Judge Zapata is not only a fantastic judge, he is an astounding human being."
A key part of Sasha's Arizona Law experience has been her involvement in skills teams. Last February, Sasha and her team members on the
Barry Davis National Trial Team won the regional
round of the National Trial Competition, placing them among the top 10 percent of trial team competitors from law schools around the country.
"I'll never forget going into the last round with Hanees "Hands" Haniffa and winning the tournament in New Mexico."
Barry Davis National Trial Team in February 2018: Matthew Ashton, Kristian Garibay, Hanees Haniffa, Sasha Charls,
Will Vitkus, and Jean Paul Barnard (l-r).
She is a member of the team again this year, and is thrilled to be heading with the team to Philadelphia at the end of October to compete in the by-invitation-only Tournament of Champions.
"I hope we can work hard and again make our law school proud. Bear down!"
Looking forward, Sasha sees possibilities in personal injury work and also has interest in serving "The People" as a public defender.
"Judge Zapata, Judge
Deborah Bernini ['81, Pima County Superior Court], and
Joel Feinman ['07, Pima County Public Defender] are my three legal heroes in the Tucson community. They were all public defenders at some point in their career. I hope to follow in their footsteps."
There's No Place Like Homecoming ...
Arizona Law Homecoming and Reunions 2018
Homecoming weekend is a great opportunity to celebrate our College of Law community and the University of Arizona. Please join us!
FRIDAY, OCTOBER 26
UA Alumni Association Homecoming Luncheon
12:30-2 p.m. Student Union North Ballroom, hosted by UA Alumni Association.
Alumni of the Year Ceremony and Champagne Reception
2:30-5 p.m. in the Student Union Grand Ballroom South, hosted by UA Alumni Association,
Celebrate Mary Grier,
Arizona Law Class of 1977, the 2018 James E. Rogers College of Law Alumna of the Year, and other university honorees.
Lifetime Achievement Awards and All-Alumni Reception
5:30-7 p.m. in the Lewis Roca Rothgerber Christie Lobby and Snell & Wilmer Courtyard,
Please join us for the Lifetime Achievement Awards and All Alumni Reception as we honor Professor Barbara Atwood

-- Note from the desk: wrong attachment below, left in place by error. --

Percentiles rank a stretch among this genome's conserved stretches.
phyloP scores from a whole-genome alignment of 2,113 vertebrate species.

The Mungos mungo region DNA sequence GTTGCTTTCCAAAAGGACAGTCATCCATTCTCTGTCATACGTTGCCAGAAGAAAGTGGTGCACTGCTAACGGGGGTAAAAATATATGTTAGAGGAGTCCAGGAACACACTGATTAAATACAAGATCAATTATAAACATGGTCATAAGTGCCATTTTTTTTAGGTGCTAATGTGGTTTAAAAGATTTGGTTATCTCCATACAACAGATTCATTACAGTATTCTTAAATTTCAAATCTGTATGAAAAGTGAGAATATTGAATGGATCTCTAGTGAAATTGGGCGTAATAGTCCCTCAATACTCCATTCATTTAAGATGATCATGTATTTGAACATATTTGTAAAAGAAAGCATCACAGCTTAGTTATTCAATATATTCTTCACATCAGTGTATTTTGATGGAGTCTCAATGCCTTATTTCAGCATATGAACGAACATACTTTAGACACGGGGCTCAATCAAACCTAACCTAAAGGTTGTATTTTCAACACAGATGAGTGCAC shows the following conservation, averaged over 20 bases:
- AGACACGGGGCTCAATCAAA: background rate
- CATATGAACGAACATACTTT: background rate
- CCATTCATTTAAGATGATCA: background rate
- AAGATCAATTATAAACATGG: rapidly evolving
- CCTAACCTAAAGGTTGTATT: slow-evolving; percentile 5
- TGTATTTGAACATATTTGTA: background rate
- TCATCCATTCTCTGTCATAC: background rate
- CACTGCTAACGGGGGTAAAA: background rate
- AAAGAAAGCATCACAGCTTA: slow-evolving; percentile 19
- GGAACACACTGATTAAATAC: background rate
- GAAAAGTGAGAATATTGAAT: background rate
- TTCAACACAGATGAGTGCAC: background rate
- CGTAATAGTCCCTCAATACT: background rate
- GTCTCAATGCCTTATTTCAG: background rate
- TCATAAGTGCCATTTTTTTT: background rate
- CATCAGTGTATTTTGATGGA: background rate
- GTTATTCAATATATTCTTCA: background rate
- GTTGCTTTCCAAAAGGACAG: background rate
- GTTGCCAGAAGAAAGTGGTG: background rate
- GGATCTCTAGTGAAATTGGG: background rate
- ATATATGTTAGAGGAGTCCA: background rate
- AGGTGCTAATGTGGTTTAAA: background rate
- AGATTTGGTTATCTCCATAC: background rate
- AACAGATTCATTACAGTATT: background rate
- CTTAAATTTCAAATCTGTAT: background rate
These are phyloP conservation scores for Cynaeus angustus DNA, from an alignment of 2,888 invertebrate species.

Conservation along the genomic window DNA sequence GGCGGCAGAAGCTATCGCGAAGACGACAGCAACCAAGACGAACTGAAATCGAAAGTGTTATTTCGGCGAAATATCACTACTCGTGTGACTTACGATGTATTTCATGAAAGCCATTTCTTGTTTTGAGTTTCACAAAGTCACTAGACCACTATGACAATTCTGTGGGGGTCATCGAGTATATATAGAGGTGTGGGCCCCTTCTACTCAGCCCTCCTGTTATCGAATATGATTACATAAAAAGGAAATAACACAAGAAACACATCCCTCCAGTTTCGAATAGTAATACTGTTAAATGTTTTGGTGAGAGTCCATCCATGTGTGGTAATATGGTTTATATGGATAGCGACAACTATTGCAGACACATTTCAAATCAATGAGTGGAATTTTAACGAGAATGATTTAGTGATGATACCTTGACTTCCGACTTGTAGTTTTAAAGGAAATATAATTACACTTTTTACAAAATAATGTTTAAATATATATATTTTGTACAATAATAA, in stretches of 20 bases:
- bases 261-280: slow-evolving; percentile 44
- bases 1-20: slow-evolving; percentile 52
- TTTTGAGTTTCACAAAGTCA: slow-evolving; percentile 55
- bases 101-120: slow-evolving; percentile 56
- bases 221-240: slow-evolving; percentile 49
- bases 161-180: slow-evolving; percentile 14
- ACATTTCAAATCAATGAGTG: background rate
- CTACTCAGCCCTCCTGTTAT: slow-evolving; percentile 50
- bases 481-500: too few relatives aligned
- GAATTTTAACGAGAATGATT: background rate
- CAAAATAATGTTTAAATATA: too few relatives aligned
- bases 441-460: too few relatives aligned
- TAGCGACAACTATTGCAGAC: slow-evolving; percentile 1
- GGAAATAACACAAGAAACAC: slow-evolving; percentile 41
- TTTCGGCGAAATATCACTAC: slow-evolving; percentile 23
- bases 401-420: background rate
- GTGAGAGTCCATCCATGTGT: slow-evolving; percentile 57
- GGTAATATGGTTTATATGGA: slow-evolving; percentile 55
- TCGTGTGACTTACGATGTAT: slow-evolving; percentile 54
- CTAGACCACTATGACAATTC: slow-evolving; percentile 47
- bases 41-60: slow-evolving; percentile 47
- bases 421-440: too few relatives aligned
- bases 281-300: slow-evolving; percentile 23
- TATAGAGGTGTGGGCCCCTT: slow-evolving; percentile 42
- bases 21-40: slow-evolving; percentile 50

, Class of 1976, Philip Alan Robbins (posthumously)
, Class of 1956 and Judge Frank Zapata
, Class of 1973. Free and open to all alumni, family and students!
Glow: A Young Alumni Party at Homecoming
9-11 p.m. University Boulevard, hosted by UA Alumni Association,
It's the first young alumni Homecoming party just for UA graduates from the last five years! Food, drinks, games, good people and, of course, great music.
ARIZONA LAW CLASS-SPECIFIC FRIDAY REUNIONS
Class of 1968 and Beyond: 50-Year Reunion, also celebrating those graduating in prior years
Class of 1978: 40-Year Reunion
RECENTLY ANNOUNCED! Thursday AND Friday
Cocktail reception kick-off on Thursday, October 25, 6-9 p.m., Aunt Chilada's Squaw Peak Mexican Restaurant in Phoenix.
Class of 1983: 35-Year Reunion
Class of 1993: 25-Year Reunion
7:30-9:30 p.m. at El Charro Cafe Ventana,
$25 per person,
Class of 1998: 20-Year Reunion
Class of 2003: 15-Year Reunion
Class of 2013: 5-Year Reunion
SATURDAY, OCTOBER 27
Red & Blue BBQ
12-2 p.m. (time subject to change depending on kickoff time of the UA football game) in the Snell & Wilmer Courtyard.
This event is free and open to all Arizona Law alumni, family, and students! Bring the whole family for food, drinks, and conversation at our pre-tailgate BBQ.
Homecoming Football Game UA vs. Oregon
Bear Down and cheer on your Arizona Wildcats to a victory against the Oregon Ducks!
The College of Law has a block of seats for our alumni, friends and family. Purchase your tickets to sit with the College of Law for $17 each.
This week our current students get a fall break -- to regroup, plan, write. In the current educational argot, we have been adding more "formative assessments" (mid-class assessment ... aka problems, midterms, etc.), especially for first-year classes. The fall break gives time for faculty to give
-- and students to get -- feedback.
Our courses also run at a fairly intense pace, with many additional talks, workshops, and activities, and a short break can be good for the mind and soul.
Next week we regroup as a community with the
by law dean and constitutional super-scholar
The following week is Homecoming and Reunions and our Lifetime Achievement Awards and Alumnus of the Year ceremonies.
And all of these intellectual feasts and community festivities take place in a Tucson that has happily made the turn to mild fall weather.